There are only small differences between Gokayama and Shirakawa-gō. Whether it is the slope of the roof being steeper in Gokayama or the details of the entrance of the houses being almost near identical, spotting these differences can be really fun (´▽`*).

Compared to Shirakawa-gō, Gokayama has a lot fewer tourists. That is probably because fewer buses stop at Gokayama, and the village is a lot less commercialized. But if you hate the crowd and want to visit an area for some peace in the charming countryside, you will probably want to add Gokayama to your itinerary and even spend a night there (=゚ω゚)ノ.

When you come to Gokayama, don’t forget to grab one of the “Gokayama Washi (五箇山和紙)”. Washi is a type of paper made of fiber produced locally, which is then hand-made into a piece of paper with traditional technique. The “Gokayama Washi” was appointed as one of the National Traditional Crafts. The industry remains prosperous at Gokayama!

How to Get to Shirakawa-gō and Gokayama by Public Transport

Shirakawa-gō can only be accessed by bus. You will need to transit at different stations depending on where you are coming from.

  • From JR Kanazawa Station (金沢駅): There are direct bus services that will bring you to Shirakawa-gō Bus Terminal (白川郷バスターミナル). Travel time is around an hour and 20 minutes.
  • From JR Toyama Station (富山駅): There are direct bus services that will bring you to Shirakawa-gō Bus Terminal (白川郷バスターミナル). Travel time is around an hour and 20 minutes.
  • From JR Takayama Station (高山駅): There are direct bus services that will bring you to Shirakawa-gō Bus Terminal. Travel time is around 50 minutes.
  • From JR Takaoka Station (高岡駅): There are direct bus services that will bring you to Shirakawa-gō Bus Terminal. Travel time is around 2 hours and 10 minutes.
  • From JR Nagoya Station (名古屋駅): Direct bus to Shirakawa-gō Bus Terminal departs from Meitetsu Bus Centre (名鉄バスセンター). Travel time is around 2.5 hours. You can also take an express train – Wideview Hida (特急ワイドビューひだ) to JR Takayama Station. The total travel time for this option will be around 3 hours and 10 mins (excluding waiting time).
  • From JR Osaka Station (大阪駅): Take the express train – Thunderbird (サンダーバード) to JR Kanazawa Station and change for bus services to Shirakawa-gō Bus Terminal.
  • From JR Tokyo Station (東京駅): Take Hokuriku-Shinkansen (北陸新幹線) to JR Toyama Station and change for bus services to Shirakawa-gō Bus Terminal.

Note that the number of bus services departing from JR Toyama Station and JR Nagoya Station is a lot less than those departing from JR Takayama Sation and JR Kanazawa Station.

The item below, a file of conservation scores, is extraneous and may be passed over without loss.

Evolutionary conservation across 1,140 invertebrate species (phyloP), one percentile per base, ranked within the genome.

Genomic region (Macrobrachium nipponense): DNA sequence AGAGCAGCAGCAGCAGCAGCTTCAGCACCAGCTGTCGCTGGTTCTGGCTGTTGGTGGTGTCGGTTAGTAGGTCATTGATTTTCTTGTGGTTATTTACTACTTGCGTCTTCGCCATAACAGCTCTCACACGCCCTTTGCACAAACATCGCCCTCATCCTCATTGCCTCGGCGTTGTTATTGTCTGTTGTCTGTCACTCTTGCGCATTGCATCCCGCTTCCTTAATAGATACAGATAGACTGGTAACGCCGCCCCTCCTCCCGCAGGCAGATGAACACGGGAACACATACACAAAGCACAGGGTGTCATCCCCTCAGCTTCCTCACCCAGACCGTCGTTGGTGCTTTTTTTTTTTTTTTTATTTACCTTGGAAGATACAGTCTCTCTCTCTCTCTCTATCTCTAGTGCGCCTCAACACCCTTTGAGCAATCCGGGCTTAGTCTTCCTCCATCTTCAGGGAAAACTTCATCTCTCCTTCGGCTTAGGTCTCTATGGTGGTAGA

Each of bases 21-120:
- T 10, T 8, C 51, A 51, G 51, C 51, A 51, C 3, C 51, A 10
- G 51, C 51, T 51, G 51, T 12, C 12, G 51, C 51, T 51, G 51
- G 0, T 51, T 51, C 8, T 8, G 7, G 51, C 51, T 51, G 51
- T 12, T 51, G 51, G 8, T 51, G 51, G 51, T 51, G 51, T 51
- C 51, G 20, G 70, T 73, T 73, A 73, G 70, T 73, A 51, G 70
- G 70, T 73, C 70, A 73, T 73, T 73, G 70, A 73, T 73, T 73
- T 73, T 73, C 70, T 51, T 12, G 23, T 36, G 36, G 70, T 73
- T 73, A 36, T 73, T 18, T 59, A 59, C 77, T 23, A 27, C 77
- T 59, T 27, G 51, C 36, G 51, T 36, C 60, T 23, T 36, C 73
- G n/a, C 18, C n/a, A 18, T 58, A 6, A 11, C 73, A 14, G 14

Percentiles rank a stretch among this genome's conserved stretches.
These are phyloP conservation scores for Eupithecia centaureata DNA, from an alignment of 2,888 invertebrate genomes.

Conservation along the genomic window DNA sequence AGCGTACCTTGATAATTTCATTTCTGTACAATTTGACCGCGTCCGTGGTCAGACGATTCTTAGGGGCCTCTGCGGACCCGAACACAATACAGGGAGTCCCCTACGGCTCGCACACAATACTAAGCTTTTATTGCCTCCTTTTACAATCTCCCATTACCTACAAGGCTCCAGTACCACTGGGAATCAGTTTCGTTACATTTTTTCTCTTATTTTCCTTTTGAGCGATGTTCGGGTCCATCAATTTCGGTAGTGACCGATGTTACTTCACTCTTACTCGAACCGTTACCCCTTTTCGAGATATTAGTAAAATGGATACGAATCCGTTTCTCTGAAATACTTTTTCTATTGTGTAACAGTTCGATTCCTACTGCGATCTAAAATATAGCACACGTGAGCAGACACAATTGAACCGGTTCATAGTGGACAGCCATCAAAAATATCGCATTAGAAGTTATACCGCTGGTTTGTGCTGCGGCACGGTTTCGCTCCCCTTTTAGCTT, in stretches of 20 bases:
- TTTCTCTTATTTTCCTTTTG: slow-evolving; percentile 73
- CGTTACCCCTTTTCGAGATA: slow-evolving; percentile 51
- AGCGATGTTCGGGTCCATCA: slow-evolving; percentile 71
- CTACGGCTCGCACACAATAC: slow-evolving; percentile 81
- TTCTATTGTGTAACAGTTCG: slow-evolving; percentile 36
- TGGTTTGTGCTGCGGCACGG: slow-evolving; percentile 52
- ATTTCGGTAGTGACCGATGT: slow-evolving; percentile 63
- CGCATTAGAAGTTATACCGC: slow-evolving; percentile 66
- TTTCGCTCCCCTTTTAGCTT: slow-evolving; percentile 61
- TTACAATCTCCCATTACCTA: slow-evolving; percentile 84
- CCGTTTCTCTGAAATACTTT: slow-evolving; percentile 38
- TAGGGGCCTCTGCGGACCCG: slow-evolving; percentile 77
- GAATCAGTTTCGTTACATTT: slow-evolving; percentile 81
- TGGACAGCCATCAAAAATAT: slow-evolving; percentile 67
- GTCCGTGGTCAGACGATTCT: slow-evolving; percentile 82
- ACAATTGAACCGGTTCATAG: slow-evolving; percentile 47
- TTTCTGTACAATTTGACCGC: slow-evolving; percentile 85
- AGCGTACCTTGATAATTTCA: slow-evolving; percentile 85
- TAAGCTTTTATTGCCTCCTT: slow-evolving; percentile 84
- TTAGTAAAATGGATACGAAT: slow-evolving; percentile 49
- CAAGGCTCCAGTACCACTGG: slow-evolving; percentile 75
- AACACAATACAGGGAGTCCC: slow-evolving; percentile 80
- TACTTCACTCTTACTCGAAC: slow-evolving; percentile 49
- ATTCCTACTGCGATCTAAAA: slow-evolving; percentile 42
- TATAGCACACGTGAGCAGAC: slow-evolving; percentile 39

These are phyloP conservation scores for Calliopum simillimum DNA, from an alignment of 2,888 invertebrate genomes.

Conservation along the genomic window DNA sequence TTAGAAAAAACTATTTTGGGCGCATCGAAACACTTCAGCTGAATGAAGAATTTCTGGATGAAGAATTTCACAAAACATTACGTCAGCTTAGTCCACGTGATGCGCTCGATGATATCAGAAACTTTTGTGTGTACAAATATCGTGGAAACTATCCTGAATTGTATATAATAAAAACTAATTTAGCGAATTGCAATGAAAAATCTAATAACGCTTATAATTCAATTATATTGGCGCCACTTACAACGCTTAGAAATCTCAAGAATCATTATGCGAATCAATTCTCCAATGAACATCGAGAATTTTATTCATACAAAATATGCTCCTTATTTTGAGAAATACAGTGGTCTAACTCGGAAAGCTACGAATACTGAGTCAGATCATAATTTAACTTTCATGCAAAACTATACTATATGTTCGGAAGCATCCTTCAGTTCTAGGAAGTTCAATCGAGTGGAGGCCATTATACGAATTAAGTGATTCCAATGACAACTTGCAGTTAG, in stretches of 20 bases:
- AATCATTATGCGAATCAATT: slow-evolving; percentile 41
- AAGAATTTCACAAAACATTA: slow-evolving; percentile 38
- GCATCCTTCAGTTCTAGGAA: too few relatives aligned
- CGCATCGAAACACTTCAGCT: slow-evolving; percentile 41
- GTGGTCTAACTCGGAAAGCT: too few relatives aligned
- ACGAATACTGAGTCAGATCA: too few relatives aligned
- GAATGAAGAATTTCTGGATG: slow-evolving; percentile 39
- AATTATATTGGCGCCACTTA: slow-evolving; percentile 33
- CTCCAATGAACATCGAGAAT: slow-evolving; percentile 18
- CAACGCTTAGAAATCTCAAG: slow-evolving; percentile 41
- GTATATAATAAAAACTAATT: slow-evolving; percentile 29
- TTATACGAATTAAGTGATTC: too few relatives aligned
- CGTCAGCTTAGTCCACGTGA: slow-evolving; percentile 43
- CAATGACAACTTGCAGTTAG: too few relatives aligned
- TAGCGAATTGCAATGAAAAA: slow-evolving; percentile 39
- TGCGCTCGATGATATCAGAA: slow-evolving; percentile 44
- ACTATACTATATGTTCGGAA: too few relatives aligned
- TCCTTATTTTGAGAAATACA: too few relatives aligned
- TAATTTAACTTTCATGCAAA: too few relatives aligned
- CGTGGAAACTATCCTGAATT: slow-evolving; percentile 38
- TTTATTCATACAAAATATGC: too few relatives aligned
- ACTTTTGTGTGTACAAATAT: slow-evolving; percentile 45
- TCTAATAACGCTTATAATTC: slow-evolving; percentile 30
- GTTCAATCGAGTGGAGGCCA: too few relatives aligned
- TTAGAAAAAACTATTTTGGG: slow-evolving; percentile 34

How to Book Your Bus Services

Cancellation charges apply once an online booking has been made (110 yen). Please follow each companies’ refund policy if you choose to book via phone call or at a bus center.

Important: If you are holding one of the free passes that cover this bus journey, such as Takayama-Hokuriku Area Pass, you won’t be able to book online. Also, the return trip discount would not be available for online booking either.

Tip: There are quite a few discounted tickets that cover Shirakawa-gō. Check it out HERE in our article on Chūbu region‘s transportation before you make a booking!

Visiting Shirakawa-gō through Hakusan Shirakawa-gō White Road

If you are confident in driving in Japan and will head to Shirakawa-gō from Kanazawa, instead of taking a bus, we would recommend driving to Shiragawagō through the Hakusan Shirakawa-gō White Road.

Although it is a toll road, the scenery along this motorway is picturesque from late April to November. Along the road, there are multiple hiking trails perfect for some light hiking!

Tsuga-no-Mokudai-Hakusan-Shirakawago-White-Road-Ishikawa-Japan
© 白山市観光連盟

For more information, pleaes refer to our article on Hakusan Shirakawa-gō White Road.

Combine Your Visit with Other nearby Popular Destinations and Save on Transportation

Hida-Folk-Village-Takayama-Gifu-Japan
Learn more about all the great attractions in Takayama close to Shirakawa-gō with our article!

If you plan to Shirakawa-gō and at least 2 of the following spots, the Mitsuboshi Kaidou Three-Star Route Option Ticket will save you money! The ticket is valid for 7 consecutive days, allowing you ample time to sightsee in each of the destinations!

For more details about this ticket, check out our article about Chūbu region transportation article HERE!